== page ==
A passion for rural women led to Ifeoma’s international prize

Alumna Mabel Ifeoma Onwuka’s passion for rural women farmers, girls and humanity in general was recently acknowledged on an international stage. The Women’s World Summit Foundation (WWSF) announced her as one of the ten 2023 WWSF Laureates to receive the WWSF Prize for Women’s Creativity in Rural Life. Two-hundred and fifty-six women have benefitted from Ifeoma’s training so far with some farmers increasing their income by up to 85% after working with and learning from Ifeoma.

Ifeoma is a proud Australia Awards alumna (Australia Awards Short Course 2014, Soil and Water Conservation). She is a Professor in Soil Science and the Director of the Centre for Gender, Youth and Child Development at Michael Okpara University of Agriculture, Umudike in Nigeria. The WWSF Award (US$ 1000 per laureate) acknowledges and promotes women’s contributions to achieving the Sustainable Development Goals (SDGs).

Ifeoma trains women in the use of waste organic materials, compost and biochar (a soil condition) to improve soil nutrients and crop yields. Her success lies in her ability to translate complex research results into simple practical terms that the farmers understand and can apply to improve their soil and crop productivity.  She developed a low-cost pyrolysis drum unit which she trained rural women to use. The simple version consists of an old drum and a chimney. The women add the waste material (or feedstock) such as palm bunch into the drum, ignite it and allow it to burn for five to ten minutes resulting in the conversion of clean wood biomass and other materials into biochar – a functional material.

The biomass comes from a wide variety of sources such as dry grasses, harvest rests like maize biomass and husk, dry banana leaves, cocoa pod husk, sawdust, wood shavings, poultry droppings or cow and goat dung. When biochar is added to the soil, it neutralises acidity, increases soil nutrients, remediates soil contaminants, improves soil biodiversity and sequestrates carbon. It cleans the environment of waste materials and reduces the emission of greenhouse gases especially carbon dioxide which contributes to global warming. The women use biochar in their farming practices and generate an income by selling it and their crops. She also monitors the farmers’ progress and assists them with adaptations and new technologies.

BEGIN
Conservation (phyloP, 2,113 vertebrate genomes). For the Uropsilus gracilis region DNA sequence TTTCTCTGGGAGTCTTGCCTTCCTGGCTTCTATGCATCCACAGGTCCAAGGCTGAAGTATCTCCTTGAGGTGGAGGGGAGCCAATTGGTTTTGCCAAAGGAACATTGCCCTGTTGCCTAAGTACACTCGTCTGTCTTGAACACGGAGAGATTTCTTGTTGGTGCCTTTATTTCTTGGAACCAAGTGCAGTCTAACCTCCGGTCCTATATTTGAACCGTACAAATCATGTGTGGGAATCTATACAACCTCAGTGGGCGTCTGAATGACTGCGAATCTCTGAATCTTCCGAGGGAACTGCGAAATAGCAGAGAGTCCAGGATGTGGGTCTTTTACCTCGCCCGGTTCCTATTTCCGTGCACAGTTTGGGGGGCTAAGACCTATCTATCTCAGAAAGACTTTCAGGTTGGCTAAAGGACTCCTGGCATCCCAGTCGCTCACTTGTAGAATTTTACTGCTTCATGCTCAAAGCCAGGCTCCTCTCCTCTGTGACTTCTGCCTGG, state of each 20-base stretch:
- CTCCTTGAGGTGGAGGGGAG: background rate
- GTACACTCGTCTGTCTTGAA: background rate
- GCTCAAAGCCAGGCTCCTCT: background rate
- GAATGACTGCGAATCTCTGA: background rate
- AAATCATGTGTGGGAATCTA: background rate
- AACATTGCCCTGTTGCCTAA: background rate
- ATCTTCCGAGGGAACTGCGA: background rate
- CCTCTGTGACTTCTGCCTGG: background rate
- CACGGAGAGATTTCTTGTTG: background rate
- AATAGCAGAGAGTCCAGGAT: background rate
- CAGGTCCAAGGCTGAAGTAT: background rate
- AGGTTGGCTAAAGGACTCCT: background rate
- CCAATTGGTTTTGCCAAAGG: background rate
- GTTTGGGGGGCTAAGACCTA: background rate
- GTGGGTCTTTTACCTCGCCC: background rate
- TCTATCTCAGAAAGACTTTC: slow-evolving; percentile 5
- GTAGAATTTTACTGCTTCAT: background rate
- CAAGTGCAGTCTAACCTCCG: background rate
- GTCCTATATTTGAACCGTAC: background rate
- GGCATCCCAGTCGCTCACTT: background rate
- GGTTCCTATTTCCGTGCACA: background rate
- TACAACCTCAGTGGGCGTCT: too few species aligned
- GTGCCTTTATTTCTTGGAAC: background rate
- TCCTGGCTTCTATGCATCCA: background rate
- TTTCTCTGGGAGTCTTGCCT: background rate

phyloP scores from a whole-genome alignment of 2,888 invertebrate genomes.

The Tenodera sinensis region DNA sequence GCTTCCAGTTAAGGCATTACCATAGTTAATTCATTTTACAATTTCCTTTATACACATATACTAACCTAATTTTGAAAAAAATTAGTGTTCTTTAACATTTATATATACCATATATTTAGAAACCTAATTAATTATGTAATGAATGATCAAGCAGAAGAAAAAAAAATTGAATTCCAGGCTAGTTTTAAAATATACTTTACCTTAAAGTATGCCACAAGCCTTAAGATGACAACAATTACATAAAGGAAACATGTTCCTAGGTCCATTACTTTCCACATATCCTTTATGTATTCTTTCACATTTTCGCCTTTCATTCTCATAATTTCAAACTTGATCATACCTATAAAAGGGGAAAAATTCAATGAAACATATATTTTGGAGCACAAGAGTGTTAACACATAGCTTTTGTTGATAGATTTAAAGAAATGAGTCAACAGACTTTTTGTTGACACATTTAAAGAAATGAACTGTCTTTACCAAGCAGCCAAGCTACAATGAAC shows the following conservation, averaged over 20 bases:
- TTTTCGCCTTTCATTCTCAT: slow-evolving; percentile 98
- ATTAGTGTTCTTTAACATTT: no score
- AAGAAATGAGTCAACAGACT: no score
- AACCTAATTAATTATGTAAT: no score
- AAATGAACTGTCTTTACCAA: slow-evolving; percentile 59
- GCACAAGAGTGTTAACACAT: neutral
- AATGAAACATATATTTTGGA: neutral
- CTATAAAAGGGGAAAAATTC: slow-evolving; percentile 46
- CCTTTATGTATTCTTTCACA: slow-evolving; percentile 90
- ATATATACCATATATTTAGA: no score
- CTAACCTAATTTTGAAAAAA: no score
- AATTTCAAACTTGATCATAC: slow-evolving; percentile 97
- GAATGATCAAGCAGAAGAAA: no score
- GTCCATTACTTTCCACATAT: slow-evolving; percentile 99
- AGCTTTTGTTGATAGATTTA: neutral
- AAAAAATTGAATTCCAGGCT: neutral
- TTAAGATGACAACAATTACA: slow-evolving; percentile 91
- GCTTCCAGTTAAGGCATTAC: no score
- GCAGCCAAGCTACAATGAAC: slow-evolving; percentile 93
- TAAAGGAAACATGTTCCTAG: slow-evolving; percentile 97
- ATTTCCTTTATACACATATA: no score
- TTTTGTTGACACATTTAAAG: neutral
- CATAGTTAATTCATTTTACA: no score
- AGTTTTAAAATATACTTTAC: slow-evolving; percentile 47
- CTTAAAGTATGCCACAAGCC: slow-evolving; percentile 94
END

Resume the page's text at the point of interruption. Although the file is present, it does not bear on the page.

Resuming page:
The WWSF is a not-for-profit, international, humanitarian, non-governmental organisation based in Geneva, Switzerland. The WWSF’s Prize for Women’s Creativity in Rural Life has recognised rural women leaders and groups since 1994. To date, 486 prizes have been awarded to prize winners in over 140 countries who advance and improve the quality of life in rural communities.  Please visit their webpage at www.woman.ch

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